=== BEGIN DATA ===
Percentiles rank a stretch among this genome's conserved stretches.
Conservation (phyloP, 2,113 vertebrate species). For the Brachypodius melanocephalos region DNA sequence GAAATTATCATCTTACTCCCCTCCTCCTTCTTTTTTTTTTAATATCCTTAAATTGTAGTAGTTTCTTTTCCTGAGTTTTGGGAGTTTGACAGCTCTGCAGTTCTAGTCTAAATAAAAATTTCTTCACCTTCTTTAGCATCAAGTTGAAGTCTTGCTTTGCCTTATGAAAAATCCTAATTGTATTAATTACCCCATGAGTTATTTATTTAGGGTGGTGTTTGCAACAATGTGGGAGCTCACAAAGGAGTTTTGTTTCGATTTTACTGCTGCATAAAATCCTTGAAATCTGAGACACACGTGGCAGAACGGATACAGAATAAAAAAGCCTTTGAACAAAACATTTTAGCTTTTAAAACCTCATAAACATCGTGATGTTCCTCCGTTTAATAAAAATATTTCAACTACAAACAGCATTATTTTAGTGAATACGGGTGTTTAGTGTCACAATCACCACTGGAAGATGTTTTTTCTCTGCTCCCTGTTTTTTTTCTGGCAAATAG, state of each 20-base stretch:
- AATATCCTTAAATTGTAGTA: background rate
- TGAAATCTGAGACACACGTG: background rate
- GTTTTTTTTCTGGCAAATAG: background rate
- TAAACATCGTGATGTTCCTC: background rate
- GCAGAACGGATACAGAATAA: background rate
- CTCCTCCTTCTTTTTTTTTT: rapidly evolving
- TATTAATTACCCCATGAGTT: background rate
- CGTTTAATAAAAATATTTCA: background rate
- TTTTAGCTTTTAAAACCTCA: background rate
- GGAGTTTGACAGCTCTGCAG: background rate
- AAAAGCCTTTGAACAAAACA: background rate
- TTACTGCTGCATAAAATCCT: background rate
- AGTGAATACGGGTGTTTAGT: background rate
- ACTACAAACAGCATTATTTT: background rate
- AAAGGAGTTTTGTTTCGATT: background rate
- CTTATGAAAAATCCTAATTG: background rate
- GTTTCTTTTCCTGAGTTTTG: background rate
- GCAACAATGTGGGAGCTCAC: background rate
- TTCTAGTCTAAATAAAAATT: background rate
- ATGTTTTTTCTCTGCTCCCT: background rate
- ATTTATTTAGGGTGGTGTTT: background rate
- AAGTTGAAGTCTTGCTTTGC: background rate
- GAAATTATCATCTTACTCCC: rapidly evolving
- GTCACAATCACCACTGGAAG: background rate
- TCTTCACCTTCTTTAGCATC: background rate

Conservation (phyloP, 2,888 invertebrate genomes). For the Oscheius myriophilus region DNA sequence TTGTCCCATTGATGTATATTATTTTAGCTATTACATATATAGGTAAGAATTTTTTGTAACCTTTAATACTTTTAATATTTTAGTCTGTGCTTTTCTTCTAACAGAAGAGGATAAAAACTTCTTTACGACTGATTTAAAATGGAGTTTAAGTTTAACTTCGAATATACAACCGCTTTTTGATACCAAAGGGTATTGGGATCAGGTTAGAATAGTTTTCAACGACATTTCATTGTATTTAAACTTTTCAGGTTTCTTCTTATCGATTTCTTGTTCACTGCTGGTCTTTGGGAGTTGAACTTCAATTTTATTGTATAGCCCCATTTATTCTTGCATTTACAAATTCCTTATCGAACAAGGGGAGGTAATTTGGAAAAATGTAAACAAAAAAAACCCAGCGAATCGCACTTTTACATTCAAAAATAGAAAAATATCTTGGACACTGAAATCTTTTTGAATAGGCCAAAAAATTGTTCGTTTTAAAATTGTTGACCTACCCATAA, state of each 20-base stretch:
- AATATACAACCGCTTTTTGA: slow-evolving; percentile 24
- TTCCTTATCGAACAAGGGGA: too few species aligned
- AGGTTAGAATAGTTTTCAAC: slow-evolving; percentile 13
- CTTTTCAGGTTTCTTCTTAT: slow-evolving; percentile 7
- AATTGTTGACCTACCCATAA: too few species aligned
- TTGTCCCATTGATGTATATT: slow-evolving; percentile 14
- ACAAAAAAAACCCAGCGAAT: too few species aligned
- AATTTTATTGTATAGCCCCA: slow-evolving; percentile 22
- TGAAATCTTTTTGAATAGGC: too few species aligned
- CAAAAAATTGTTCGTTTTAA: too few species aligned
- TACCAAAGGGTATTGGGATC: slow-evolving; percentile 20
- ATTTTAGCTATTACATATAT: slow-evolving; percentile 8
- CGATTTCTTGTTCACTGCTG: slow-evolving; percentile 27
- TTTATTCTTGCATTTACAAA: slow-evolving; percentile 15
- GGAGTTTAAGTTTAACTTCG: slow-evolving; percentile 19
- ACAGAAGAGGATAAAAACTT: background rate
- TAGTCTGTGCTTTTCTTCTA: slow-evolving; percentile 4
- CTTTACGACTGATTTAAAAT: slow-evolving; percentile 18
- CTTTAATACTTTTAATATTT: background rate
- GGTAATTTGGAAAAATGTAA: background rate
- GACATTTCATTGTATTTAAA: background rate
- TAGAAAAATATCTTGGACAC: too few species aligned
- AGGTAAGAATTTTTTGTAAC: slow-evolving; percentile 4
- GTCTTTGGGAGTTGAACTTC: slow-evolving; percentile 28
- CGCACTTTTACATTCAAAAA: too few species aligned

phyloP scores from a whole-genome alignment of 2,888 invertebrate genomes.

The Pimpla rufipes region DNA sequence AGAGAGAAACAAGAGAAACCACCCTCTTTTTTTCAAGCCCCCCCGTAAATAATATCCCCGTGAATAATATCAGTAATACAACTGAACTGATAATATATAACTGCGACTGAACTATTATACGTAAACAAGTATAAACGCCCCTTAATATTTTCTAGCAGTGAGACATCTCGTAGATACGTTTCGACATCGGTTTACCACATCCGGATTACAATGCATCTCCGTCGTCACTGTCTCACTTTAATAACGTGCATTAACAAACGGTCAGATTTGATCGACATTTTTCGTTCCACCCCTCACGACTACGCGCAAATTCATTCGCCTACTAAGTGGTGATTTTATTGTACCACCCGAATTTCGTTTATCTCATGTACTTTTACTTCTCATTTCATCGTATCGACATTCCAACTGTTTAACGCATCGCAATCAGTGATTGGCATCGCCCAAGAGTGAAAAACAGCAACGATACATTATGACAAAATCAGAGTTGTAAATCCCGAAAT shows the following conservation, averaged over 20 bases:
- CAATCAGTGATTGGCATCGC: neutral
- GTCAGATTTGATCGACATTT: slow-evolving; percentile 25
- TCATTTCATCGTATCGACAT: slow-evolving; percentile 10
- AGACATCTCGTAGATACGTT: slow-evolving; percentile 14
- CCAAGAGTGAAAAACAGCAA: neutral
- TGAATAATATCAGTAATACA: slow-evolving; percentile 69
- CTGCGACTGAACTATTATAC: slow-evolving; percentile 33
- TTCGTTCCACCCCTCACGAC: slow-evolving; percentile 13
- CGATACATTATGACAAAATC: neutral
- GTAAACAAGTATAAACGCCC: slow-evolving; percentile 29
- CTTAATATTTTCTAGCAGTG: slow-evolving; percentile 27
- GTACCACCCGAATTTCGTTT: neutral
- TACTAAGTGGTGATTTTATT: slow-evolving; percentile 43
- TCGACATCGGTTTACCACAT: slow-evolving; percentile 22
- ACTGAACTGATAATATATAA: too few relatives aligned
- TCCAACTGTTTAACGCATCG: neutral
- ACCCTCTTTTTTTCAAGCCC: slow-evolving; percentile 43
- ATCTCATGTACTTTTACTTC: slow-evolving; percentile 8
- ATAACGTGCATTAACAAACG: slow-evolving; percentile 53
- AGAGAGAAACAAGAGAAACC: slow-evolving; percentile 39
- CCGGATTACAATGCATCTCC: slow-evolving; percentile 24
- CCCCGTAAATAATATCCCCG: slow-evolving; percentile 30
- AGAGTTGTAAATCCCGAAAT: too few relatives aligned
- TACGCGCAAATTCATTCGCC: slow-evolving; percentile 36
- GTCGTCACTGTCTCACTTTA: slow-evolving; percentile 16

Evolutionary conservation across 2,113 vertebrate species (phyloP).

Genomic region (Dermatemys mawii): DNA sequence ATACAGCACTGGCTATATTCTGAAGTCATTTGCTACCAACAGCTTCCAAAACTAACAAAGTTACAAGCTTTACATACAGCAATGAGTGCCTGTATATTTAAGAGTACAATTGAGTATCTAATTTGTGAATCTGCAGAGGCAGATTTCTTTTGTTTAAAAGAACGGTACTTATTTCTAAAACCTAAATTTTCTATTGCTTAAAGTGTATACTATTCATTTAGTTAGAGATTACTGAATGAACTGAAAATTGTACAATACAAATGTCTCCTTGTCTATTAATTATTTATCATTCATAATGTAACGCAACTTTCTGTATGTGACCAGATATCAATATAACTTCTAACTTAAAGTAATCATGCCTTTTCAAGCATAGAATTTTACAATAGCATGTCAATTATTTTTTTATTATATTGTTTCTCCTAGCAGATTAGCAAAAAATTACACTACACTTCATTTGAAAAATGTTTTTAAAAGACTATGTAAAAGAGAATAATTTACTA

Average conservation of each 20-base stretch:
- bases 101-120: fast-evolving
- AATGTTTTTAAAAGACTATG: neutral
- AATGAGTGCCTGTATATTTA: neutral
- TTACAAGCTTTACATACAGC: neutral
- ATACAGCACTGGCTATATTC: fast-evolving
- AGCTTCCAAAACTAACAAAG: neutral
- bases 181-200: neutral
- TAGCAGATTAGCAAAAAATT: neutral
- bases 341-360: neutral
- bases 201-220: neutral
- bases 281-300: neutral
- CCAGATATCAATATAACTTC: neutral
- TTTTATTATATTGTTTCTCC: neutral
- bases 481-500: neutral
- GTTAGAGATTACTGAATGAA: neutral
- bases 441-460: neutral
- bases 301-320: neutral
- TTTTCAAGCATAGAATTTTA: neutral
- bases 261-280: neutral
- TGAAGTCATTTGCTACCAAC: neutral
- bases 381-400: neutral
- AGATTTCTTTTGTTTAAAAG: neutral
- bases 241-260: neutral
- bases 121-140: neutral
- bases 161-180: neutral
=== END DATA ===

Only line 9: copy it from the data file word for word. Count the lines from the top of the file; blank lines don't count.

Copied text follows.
- TATTAATTACCCCATGAGTT: background rate